Soros Helping to Turn Back Tide of Hedge-Fund Outflows in Europe

Updated on
  • Former Highbridge, BlueCrest money managers start funds
  • Soros, Paloma Partners among backers of European managers

George Soros.

Photographer: Akos Stiller/Bloomberg

As hedge funds hemorrhage cash at the fastest pace since the financial crisis, a new crop of money managers is starting to buck the trend in Europe with backing from some of the industry’s biggest names, including George Soros and Donald Sussman at Paloma Partners LLC.

The new funds are being started by traders who have built reputations at some of the best-known investment firms. Former BlueBay Asset Management managers Neil Phillips and Jonathan Fayman have raised almost $2 billion including money from Soros, according to people familiar with the matter. Former Highbridge Capital Management’s John Aylward, 37, has received about $300 million from Paloma to start a credit fund.

“This vintage of new funds is probably going to be the best performing vintage since 2009 because you are getting higher quality managers coming out, hungry to prove a point," said Erik Serrano Berntsen, chief executive officer of Stable Asset Management, which invests in hedge-fund startups. “All the best investments, to some extent, are a bit contrarian."

Poor returns, the mounting cost of regulatory compliance and investors’ reluctance to allocate capital has led to more hedge funds closing than starting in Europe since 2015. Investors are also balking at high fees -- hedge funds have traditionally charged 2 percent of assets and taken a 20 percent cut of performance -- that have rewarded managers so well in the past. Charges are declining, according to industry tracker Preqin Ltd, and investors want them to fall further.

About 530 hedge funds have closed in the region since the start of 2015, while only 452 have started, according to Eurekahedge data. The industry is dominated by managers overseeing less than $100 million and they are struggling to remain afloat, with the Eurekahedge index for European hedge funds declining 1 percent through August this year, underperforming a 2.8 percent rise in a gauge that measures returns for global peers.

“There’s an opportunity right now because all the big guys have become super big and the smaller guys are struggling --in between there’s an empty space,” said Marcello Sallusti, who left Egerton Capital U.K. LLP after 16 years in February to start his own hedge fund. "In a zero interest-rates world, people are looking for investment opportunities and a startup doesn’t need multi-billion assets under management to cover running costs."

Sallusti, 53, who was part of the core investment team at $14.6 billion Egerton Capital, said he will start Engadine Partners in London later this year to bet on equities with more than $200 million raised from partners and early-stage investors. 

“Everybody tells me it’s very tough,” Sallusti said in an interview.“There’s never an ideal moment to start a new business. Important choices in life come naturally.”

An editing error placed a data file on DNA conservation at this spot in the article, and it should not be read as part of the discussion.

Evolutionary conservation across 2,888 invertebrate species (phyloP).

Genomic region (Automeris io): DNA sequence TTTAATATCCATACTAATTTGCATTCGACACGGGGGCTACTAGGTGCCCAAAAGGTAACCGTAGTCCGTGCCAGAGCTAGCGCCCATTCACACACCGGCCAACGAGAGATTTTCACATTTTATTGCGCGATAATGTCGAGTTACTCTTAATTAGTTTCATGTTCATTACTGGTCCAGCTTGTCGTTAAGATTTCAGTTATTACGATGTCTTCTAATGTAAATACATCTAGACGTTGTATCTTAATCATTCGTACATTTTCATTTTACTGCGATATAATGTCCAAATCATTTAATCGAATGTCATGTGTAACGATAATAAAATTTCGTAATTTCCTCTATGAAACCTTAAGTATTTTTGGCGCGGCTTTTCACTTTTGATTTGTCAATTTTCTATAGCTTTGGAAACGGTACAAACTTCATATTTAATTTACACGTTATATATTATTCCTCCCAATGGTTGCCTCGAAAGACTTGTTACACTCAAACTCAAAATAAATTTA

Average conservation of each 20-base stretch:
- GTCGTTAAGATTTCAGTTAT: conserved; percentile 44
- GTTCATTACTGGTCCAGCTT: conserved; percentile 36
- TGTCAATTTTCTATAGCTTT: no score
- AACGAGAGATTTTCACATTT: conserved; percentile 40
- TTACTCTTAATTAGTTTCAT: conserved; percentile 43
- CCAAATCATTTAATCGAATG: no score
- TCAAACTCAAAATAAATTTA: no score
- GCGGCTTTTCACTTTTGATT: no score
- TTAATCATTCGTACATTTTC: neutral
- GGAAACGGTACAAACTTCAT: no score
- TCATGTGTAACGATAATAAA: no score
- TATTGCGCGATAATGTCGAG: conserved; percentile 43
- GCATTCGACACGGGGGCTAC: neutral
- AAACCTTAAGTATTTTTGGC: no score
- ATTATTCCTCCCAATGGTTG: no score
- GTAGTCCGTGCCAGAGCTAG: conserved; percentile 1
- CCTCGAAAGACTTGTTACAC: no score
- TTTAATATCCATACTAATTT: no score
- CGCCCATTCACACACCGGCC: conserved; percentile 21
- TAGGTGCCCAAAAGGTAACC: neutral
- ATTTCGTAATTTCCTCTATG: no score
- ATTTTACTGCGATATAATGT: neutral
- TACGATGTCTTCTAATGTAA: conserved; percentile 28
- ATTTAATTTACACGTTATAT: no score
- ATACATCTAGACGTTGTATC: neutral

Among other startups, Mikael Brantberg, 37, a former managing director at Farallon Capital Management LLC, is seeking regulatory approval to start a credit hedge fund, while Andrew Manuel, a co-founder of the $2.5 billion hedge-fund firm LMR Partners LLP, is setting up Ixworth Capital LLP in London. Tej Johar, 28, a former money manager at BlueCrest Capital Management, is starting an event-driven firm, Broad Bridge Capital LLP, and has received money from a U.S. institution, a person familiar said.

The Soros-backed Glen Point Capital, where Phillips and Fayman have already started trading, is one of the largest hedge-fund startups in Europe this year, according to two people familiar with the matter. Officials at Glen Point declined to comment, as did a spokesman for Soros.

Glen Point bets on macroeconomic trends with a focus on emerging markets. Phillips, 46, joined BlueBay, owned by Royal Bank of Canada, in 2005 and managed a macro hedge fund. The firm closed the $1.4 billion fund after he and Fayman, 33, left in November 2014. The fund had gained 8 percent through October of 2014 and closed under “ridiculously successful circumstances”, Phillips had said in an interview at the time.

Challenges remain because investors are backing only the best of the breed, with some of the biggest players in the industry still seeing negative returns. Funds managed for some of Europe’s biggest firms such as Lansdowne Partners and Brevan Howard Asset Management have lost money this year.

"We are witnessing hedge-fund culling in Europe," said Mohammad Hassan at Singapore-based industry tracker Eurekahedge. “Managers continue to face the axe following a disappointing stream of returns.”

For the moment, investors are focusing their attention on smaller firms, with data from research firm eVestment showing hedge funds with less than $1 billion in assets received net inflows of $4.2 billion globally in August, more than double the amount that went into funds managing more than $1 billion.

That may drive more money managers to venture out on their own, according to Stable Asset Management’s Berntsen, who said there are many traders at big firms unable to take risks because their employers want to play safe. And that’s cutting into pay packets.

Some younger mangers “may be incentivized to leave because they know that they are not going to be paid this year and probably next year,” said Michele Gesualdi, the London-based chief investment officer at Kairos Investment Management, which invests in hedge funds. “So they might as well start on their own.”